Both Westpac and ASB economists were questioning whether the Treasury forecasts for growth and unemployment could be attained.
“In our view, the economic forecasts that underpin the fiscal projections are too optimistic,” said Westpac economists Dominick Stephens and Michael Gordon.
“Treasury is forecasting 3.6% GDP growth in the year to June 2019, compared to our own forecast of 2.8%.
“ If GDP growth doesn’t accelerate to the extent that the Treasury is projecting, the risk is that the Government revenue will fall short, requiring Government to either rein in some of its spending plans, find additional sources of revenue, or abandon its commitment to reducing net debt so rapidly.”
The immediate reaction from the Opposition was to attack the debt track unveiled in the HYEFU.
“Today's half-yearly accounts from Treasury have confirmed that Government debt will be going up instead of dropping over the next five years after just 49 days of the new Coalition Government,” said National Party Finance Spokesman Steven Joyce.
"The previous Government left the books in very good order. Treasury's Pre-Election Fiscal Update had net Crown debt reducing to $56 billion by 2022 from $59 billion at the start of this financial year.
"After just seven weeks with Grant Robertson as Finance Minister, this has turned around to an expectation of net debt growing to $69 billion by 2020 despite significant growth in tax revenues.
"And this is just the beginning. The Coalition has set up very tight operating allowances for their future spending and has left very little room for dealing with the ongoing spending pressures that any Government faces.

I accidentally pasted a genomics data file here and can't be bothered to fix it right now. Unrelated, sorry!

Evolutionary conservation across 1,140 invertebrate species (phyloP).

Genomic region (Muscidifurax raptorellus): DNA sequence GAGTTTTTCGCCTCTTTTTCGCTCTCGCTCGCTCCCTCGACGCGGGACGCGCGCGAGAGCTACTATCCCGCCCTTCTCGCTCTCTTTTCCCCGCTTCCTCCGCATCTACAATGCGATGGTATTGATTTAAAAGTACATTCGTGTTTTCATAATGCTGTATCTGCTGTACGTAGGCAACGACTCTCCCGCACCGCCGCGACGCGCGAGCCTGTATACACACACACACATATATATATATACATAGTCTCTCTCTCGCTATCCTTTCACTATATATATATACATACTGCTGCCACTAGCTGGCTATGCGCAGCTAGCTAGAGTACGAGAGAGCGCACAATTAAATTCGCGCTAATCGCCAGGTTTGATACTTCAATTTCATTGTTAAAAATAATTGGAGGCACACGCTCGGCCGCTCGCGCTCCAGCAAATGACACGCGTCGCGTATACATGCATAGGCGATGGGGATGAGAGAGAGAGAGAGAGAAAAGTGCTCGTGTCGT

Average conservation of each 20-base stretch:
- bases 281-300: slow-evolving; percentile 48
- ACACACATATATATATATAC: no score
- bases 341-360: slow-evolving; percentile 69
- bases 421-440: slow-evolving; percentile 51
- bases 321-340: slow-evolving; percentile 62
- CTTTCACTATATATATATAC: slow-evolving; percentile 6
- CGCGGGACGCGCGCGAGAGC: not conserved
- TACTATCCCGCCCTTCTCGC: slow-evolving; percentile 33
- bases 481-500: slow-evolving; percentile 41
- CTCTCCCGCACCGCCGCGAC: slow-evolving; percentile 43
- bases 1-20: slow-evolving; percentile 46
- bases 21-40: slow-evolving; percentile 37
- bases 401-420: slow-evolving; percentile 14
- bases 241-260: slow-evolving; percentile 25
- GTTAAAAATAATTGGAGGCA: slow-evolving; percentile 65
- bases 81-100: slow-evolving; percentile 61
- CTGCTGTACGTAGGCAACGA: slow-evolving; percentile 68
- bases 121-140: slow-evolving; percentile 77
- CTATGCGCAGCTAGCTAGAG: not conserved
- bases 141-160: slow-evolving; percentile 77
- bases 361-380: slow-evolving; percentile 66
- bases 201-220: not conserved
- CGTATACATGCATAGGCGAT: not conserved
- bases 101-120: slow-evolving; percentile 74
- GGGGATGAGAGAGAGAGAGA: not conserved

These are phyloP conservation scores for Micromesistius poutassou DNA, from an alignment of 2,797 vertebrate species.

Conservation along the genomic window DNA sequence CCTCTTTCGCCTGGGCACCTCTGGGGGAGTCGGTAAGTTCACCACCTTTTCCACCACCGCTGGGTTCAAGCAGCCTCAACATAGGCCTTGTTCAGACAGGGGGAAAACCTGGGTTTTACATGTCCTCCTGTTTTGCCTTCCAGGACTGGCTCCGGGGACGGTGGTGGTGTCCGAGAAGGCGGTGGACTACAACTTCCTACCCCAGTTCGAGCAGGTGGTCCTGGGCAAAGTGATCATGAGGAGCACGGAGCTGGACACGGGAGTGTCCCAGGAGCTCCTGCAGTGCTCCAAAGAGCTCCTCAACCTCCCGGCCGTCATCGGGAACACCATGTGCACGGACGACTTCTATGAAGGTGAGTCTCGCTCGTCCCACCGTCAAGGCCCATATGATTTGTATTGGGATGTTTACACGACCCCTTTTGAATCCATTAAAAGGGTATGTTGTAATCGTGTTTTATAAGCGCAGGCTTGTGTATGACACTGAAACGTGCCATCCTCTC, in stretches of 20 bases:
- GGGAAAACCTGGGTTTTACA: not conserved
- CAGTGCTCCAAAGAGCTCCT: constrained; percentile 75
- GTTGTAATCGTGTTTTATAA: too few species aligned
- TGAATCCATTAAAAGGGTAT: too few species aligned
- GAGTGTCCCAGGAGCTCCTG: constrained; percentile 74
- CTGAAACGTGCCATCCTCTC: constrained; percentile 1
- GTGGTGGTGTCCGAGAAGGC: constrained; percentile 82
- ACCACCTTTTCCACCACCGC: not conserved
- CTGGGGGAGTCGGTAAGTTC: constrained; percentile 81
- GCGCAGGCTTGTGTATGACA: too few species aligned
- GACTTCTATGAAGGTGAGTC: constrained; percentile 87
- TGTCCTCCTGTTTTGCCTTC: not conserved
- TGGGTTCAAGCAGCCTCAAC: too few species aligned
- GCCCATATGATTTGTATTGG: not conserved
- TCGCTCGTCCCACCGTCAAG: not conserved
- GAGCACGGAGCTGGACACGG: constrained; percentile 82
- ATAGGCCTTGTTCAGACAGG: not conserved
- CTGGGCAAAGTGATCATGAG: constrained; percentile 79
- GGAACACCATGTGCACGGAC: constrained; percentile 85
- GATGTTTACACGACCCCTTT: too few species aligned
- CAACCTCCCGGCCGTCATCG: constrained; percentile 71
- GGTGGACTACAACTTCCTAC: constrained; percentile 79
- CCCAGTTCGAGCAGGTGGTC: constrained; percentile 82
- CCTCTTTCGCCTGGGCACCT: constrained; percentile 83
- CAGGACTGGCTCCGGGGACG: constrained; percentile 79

"Most of their big spending promises are yet to be included in these accounts.”
But arguing about levels of net debt as a percentage of GDP is hardly likely to form the basis for an election campaign.
In fact, so ingrained now is the concept of fiscal sustainability in both the main political parties in Parliament that debate over fiscal policy in a macro-economic sense is almost pointless.
Instead, the debate will have to focus on what Labour is spending the money on – and what it is taxing to get its revenue.
Even there National is going to have a problem.
Though Labour has announced they are ideologically opposed to public, private partnerships for schools and hospitals, Twyford is embracing them for transport and housing.
And the extra revenue the Government has comes from not implementing a tax cut which was legislated by the National Government but which had not implemented.
Robertson's first major economic outing revealed a Finance Minister very much in the Michael Cullen tradition.
That won’t make life any easier for the Opposition.